We know that great work is already going on inside and outside government to help people use digital services. We’re collecting examples to share as best practice and to learn from as we develop ideas for assisted digital support. We’ve come across some really exciting work happening at Stevenage Jobcentre Plus (JCP).
The Department for Work and Pensions (DWP) has introduced a number of digital services to help people move into employment. These include Benefits Adviser, which gives claimants estimates on what benefits and credits they may be entitled to when they start work, and Universal Jobmatch, DWP’s online job search service.
Stevenage JCP introduced a digital suite in January 2013 to ensure that claimants who are unable to access these digital services themselves are supported to do so. Claimants now have access to computer facilities at the Jobcentre with staff and third-party organisations targeting support to those claimants who are unable to use the services independently.
This is how the model of support at Stevenage JCP works for Jobseekers Allowance (JSA) claimants:
- When a claimant completes an application for JSA, they will receive a text message or a phone call with an appointment at the Jobcentre to discuss their claim further. Appointments are booked within three working days of the application.
- At the appointment, an adviser will introduce the claimant to the other DWP digital services, including Benefits Adviser and Universal Jobmatch. The claimant will also complete a bespoke skills health check assessment online on a computer at the Jobcentre with the National Careers Service (NCS). This assessment identifies possible areas of skills development for the claimant. A private organisation provides help to complete this process digitally to those claimants that need it, using resources available on the NCS website.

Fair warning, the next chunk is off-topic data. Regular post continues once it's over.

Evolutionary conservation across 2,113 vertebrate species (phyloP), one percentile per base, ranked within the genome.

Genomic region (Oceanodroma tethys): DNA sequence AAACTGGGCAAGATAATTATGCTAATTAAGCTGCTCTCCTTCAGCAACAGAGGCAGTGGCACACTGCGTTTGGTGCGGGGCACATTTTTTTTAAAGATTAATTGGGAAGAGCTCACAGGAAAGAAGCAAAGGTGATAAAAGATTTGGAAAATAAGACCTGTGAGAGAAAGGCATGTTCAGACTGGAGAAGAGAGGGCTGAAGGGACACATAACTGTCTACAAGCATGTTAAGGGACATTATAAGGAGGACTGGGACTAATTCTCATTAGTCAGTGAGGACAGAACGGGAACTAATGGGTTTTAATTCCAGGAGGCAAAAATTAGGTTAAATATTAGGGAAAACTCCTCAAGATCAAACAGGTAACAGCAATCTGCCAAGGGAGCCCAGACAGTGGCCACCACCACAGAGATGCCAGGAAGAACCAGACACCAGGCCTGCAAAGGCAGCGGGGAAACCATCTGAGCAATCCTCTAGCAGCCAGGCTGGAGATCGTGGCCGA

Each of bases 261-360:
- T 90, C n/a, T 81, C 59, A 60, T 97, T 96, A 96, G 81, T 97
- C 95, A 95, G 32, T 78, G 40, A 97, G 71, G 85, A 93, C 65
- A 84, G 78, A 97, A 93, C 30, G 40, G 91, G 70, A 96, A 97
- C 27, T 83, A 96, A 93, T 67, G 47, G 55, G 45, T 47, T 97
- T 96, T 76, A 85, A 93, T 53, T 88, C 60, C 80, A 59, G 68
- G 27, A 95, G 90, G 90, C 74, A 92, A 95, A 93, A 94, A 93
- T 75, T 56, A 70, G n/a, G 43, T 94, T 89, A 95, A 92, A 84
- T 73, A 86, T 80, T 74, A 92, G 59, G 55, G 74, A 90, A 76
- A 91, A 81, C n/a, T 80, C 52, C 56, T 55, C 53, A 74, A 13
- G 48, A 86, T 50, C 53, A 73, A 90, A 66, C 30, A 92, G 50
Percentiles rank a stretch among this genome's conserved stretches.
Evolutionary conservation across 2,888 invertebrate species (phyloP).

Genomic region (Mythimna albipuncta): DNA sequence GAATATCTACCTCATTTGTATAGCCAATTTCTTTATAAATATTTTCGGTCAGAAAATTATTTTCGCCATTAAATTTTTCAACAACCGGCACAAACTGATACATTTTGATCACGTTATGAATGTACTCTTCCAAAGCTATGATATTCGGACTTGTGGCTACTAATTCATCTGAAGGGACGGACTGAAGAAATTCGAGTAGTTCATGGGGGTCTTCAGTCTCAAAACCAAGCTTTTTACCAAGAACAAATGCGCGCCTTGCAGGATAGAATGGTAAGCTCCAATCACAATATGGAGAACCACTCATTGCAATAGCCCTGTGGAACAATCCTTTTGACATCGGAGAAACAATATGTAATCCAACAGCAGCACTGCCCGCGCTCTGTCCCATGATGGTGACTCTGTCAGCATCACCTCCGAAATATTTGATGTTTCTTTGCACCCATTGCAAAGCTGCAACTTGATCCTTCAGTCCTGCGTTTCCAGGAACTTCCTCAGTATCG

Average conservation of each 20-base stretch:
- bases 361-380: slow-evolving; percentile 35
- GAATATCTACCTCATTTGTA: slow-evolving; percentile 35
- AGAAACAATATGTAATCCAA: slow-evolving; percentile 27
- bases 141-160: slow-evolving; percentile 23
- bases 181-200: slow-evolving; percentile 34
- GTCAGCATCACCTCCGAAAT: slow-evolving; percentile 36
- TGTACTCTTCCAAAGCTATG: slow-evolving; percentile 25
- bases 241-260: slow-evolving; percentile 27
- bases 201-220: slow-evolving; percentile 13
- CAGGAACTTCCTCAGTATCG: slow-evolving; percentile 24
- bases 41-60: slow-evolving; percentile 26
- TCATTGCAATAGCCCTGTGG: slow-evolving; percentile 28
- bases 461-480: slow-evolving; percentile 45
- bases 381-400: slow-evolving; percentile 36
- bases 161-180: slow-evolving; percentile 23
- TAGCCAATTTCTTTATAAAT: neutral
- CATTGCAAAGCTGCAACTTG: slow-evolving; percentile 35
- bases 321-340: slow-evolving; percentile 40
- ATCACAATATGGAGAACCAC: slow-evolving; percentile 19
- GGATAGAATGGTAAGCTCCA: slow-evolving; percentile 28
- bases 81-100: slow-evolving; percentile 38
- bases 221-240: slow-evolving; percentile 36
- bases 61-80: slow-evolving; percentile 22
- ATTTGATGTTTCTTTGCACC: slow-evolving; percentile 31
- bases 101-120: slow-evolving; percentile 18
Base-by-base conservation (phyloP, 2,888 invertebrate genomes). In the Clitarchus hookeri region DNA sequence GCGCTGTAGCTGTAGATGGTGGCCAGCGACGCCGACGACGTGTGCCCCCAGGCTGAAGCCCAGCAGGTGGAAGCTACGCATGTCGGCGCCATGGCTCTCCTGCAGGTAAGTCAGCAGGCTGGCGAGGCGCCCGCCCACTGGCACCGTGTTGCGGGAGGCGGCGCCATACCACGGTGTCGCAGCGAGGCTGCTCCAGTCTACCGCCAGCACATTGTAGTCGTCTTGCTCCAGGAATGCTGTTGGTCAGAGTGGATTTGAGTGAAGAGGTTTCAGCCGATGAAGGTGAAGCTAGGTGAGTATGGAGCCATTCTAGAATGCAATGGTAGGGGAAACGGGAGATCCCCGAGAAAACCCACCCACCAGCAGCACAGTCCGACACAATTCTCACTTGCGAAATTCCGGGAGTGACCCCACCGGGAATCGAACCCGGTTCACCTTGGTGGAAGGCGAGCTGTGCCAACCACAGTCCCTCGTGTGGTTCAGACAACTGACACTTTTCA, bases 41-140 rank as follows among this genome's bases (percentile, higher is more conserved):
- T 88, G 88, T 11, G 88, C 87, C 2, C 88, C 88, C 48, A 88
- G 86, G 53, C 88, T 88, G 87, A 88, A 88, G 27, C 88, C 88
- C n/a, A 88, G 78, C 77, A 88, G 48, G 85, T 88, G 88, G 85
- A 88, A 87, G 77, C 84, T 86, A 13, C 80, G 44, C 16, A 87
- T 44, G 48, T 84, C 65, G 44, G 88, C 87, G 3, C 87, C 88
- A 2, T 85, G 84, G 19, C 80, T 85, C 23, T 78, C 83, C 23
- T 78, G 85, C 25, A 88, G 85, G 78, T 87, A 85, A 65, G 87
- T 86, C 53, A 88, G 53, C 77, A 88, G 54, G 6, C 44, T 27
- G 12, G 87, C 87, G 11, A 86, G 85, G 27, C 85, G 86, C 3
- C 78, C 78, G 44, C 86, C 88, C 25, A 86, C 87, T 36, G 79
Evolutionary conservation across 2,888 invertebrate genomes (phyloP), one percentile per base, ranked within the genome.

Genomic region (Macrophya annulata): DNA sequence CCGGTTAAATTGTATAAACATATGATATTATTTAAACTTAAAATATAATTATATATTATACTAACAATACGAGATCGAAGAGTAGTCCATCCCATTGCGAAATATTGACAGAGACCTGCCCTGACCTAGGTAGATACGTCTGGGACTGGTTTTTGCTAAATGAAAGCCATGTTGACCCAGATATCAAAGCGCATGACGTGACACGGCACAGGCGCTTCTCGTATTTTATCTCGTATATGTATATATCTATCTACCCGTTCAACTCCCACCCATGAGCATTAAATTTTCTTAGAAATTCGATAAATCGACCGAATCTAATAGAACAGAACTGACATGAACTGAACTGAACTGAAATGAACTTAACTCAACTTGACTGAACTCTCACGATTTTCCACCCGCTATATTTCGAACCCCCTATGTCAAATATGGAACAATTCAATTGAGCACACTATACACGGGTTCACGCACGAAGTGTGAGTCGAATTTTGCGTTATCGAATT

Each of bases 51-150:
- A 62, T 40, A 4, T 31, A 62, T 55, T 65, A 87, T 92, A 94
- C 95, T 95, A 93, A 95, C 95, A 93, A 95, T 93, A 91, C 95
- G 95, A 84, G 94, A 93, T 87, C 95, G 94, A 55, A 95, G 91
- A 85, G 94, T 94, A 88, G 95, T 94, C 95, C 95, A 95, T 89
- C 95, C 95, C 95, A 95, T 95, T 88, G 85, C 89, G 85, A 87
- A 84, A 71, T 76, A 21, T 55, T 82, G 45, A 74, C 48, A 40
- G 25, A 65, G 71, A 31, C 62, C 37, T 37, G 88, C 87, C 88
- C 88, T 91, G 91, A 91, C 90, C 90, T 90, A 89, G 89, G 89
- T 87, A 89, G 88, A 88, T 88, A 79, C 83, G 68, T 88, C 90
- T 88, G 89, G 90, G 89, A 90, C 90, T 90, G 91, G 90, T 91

- Employment advisers also offer help to those claimants that need it to produce a high-quality electronic CV, which will improve the claimant’s employment prospects.
- Finally, if needed, advisers signpost the claimant to longer-term, basic computer training, provided by local training providers.
This model provides access to digital services to all claimants. It targets support at only those claimants who need it. This is provided right in the place where claimants are most likely to go for help – their local Jobcentre. The support offered to claimants, is sourced through locally brokered agreements with local service providers, and it encourages claimants to use digital services independently in the future.
We hope this case study gives an example of what support assisted digital services could include. However, a single model of assisted digital support will not fit all transactions. It’s essential to get insight from users and those who support them, and also to bear in mind the complexity of a service when deciding how people could be supported to use it. We’ve put together an assisted digital action plan to provide departments with a guide to developing assisted digital support.
We’re always on the lookout for great examples of people being helped to use a digital service, inside or outside government. If you know of any, get in touch – we’d love to hear from you.